COVID-19 is having a profound impact on healthcare systems and it's particularly bringing a large amount of uncertainty and challenges to both oncologists and cancer patients alike. Oncologists are overwhelmed with tremendous amounts of COVID-19 information that they need to process in order to make informed and sensible decisions for treating patients. While patients are also overwhelmed and turning to social and digital media to understand the COVID-19 crisis and its impact on their personal situations.
Social and digital media
On YouTube, the number of videos about cancer and COVID-19 has increased significantly over the last month. Among those videos are segments produced health organisations/media channels such as MD Anderson Care Center, Cancer Treatment Centers Of America and Cure Today, as well as mainstream media outlets such as CBS This Morning. In addition, more sensationalistic channels such as China in Focus – NTD (created in Feb 2020) are promoting various non-science-based topics – from conspiracy theories to anti-China content. Unfortunately, some sensationalistic channels have become much more popular than scientific and educational channels.
Furthermore, the most recent scientific videos coming from more reliable sources are not entirely reassuring patients, as they are continuing to report that there's a lack of data to make informed decisions and that the most important action to take is to follow social distancing and strict hygiene procedures.
Information access and sharing
In our research, we also found a webinar featuring three U.S. based oncologists – Ali Khaki, Brian RIni and Petro Grivas – speaking on the impact of COVID-19 on GU Cancer Patient Treatments. The three oncologists debated and discussed the lack of real time, robust data on how to clearly treat cancer patients given the COVID-19 pandemic. This challenge was also highlighted in a New York Times article depicting how physicians are turning to social media for answers and guidance during these very uncertain times.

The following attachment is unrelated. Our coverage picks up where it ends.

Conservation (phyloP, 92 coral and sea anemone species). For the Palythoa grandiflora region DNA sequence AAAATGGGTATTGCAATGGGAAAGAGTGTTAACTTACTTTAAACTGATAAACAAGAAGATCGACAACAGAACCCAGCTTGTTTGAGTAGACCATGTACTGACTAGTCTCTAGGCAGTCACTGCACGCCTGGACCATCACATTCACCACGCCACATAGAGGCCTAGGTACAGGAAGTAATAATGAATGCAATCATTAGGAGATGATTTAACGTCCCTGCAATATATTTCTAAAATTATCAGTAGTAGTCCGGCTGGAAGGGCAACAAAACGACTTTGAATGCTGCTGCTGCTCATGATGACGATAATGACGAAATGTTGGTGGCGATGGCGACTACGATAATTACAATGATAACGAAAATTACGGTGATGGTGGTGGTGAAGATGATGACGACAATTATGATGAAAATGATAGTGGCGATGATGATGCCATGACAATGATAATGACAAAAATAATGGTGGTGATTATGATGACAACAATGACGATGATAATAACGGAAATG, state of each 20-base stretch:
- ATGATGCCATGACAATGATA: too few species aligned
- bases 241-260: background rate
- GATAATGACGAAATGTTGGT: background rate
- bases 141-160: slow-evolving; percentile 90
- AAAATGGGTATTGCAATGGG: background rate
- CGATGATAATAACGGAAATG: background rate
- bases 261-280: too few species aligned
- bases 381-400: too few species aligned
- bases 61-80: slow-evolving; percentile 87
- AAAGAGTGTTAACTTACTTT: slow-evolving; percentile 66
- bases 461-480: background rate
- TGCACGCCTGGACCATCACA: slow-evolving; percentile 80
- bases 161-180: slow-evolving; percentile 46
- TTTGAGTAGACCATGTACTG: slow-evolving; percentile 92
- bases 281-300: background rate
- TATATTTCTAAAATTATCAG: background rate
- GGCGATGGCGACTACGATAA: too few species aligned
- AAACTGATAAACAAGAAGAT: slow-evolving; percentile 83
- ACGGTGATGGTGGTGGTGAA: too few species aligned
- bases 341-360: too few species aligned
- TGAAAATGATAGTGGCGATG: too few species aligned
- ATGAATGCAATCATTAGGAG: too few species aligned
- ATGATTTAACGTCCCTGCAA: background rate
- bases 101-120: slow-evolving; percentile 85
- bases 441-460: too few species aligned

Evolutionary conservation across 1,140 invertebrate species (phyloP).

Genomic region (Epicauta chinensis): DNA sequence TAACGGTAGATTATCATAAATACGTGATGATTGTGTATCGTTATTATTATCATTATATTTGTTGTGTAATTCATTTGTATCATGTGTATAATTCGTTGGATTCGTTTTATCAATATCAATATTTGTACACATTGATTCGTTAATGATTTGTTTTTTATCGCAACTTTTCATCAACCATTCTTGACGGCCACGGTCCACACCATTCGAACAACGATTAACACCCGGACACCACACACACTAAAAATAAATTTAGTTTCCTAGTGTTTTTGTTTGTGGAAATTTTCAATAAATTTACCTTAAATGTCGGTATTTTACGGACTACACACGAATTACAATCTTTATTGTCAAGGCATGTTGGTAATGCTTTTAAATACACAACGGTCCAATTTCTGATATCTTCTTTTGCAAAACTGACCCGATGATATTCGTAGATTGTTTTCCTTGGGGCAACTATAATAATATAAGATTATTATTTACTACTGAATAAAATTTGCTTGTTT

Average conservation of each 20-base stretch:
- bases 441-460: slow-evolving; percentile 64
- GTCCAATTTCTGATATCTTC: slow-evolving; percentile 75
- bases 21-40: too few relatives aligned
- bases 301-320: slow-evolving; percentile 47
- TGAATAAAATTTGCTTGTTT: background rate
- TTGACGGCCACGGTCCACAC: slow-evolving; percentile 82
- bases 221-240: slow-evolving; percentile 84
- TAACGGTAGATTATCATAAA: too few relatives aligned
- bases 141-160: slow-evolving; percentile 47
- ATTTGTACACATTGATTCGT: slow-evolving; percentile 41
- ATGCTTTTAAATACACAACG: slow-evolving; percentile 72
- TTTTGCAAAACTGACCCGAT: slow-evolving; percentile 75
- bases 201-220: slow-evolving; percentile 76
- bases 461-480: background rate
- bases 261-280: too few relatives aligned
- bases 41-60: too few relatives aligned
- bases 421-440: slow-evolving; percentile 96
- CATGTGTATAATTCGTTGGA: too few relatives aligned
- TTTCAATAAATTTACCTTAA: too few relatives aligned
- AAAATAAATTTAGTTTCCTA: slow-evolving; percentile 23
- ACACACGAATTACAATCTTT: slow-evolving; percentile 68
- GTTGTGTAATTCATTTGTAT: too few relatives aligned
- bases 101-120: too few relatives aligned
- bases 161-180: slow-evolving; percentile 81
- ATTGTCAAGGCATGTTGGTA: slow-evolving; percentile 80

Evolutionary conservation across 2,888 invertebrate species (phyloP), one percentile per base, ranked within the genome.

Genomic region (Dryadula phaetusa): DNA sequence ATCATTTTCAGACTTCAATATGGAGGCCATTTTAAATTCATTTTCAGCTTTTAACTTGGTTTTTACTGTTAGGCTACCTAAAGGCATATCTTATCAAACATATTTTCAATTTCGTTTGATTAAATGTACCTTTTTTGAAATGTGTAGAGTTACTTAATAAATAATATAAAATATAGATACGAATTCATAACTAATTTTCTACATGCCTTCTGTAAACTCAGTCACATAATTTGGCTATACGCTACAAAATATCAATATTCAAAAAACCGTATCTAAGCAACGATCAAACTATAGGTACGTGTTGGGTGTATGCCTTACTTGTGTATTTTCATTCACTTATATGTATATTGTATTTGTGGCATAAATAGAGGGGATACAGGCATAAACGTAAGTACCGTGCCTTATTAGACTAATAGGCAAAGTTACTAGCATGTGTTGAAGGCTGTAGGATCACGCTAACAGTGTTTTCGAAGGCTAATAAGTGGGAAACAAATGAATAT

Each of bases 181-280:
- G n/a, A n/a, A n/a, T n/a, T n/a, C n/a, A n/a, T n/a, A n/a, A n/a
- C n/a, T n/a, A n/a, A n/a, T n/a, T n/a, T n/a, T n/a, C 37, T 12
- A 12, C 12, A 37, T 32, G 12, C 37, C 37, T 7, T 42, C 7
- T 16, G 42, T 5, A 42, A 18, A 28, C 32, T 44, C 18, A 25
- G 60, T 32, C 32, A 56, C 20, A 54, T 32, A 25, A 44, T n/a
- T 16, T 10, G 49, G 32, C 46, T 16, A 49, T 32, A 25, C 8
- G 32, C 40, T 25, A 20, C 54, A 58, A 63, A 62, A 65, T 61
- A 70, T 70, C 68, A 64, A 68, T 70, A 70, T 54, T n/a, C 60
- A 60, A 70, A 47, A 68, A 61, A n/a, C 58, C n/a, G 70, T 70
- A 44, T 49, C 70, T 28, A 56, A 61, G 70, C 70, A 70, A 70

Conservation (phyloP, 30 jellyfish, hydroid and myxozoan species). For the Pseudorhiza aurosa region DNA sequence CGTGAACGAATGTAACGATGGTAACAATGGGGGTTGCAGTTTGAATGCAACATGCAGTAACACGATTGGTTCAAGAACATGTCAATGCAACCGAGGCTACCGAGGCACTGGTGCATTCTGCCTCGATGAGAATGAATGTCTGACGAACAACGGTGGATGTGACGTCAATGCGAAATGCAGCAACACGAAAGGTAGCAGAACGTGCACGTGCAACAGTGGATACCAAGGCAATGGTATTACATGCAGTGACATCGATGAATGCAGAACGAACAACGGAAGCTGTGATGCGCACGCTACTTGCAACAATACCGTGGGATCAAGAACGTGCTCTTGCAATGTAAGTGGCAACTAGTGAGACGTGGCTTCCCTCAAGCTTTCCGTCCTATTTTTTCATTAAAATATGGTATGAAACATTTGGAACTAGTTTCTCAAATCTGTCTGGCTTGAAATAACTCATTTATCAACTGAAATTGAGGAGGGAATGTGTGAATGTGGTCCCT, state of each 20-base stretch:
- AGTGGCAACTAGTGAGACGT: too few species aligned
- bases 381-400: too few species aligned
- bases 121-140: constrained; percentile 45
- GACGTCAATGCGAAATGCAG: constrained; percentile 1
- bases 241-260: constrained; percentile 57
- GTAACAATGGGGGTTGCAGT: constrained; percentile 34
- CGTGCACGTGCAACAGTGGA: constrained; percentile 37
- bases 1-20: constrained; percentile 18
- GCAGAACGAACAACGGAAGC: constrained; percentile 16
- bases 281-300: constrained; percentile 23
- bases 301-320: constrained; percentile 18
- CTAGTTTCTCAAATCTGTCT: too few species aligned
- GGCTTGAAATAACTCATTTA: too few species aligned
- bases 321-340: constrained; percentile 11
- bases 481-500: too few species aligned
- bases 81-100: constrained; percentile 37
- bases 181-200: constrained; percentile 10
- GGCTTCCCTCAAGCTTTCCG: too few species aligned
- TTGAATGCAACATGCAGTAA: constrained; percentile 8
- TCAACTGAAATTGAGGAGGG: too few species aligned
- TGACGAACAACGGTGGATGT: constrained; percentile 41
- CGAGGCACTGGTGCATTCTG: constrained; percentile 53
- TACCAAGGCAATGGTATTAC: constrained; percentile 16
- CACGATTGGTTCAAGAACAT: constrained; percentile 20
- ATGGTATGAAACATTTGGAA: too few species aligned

Although social media can be a good source of information, it can also present challenges with regards to which forums to follow and how to browse and identify correct information. The lack of centralisation and the multiplication of data sources on a platform such as Facebook can make things even more difficult. We also found several large closed Facebook physician groups across the UK and the United States.
Patients and caregivers/family members are also facing similar issues, as they have often been uninformed during the pandemic and are seeking advice on social media – not because of a lack of information for their particular situations, but rather because they are not clear on how to interpret government and physician guidelines.
Impact on treatment
The impact of COVID-19 on cancer patients and how it could affect our health systems and patient/physician mental states is very apparent. While physicians are evaluating cancer patients on a case by case basis, they are already telling some patients that they will face changes or delays in their treatments and advising them to stay away from hospitals and care centres. Patients are also reporting that their procedures and treatments are being delayed (including clinical trials), or just cancelled until further notice – creating anxiety, fear and frustration.
We also found evidence, albeit rare, of physicians increasing dosages to avoid multiple office visits for some patients in the upcoming weeks, as well as patients deciding to postpone their own treatment. Amid the confusion, it's also interesting to note that ASCO has published guidelines that are likely to impact treatment decisions.
COVID-19 will most certainly continue to have an impact on cancer patients and their treatment for the foreseeable future. Pharmaceutical companies are well positioned to proactively support patients and physicians through these troubled times and reassure them that they are doing everything in their power to limit the impact of COVID-19 on cancer treatment. Setting up support networks for doctors and patients can remove barriers and enable patients to get timely access to potentially life-saving treatments.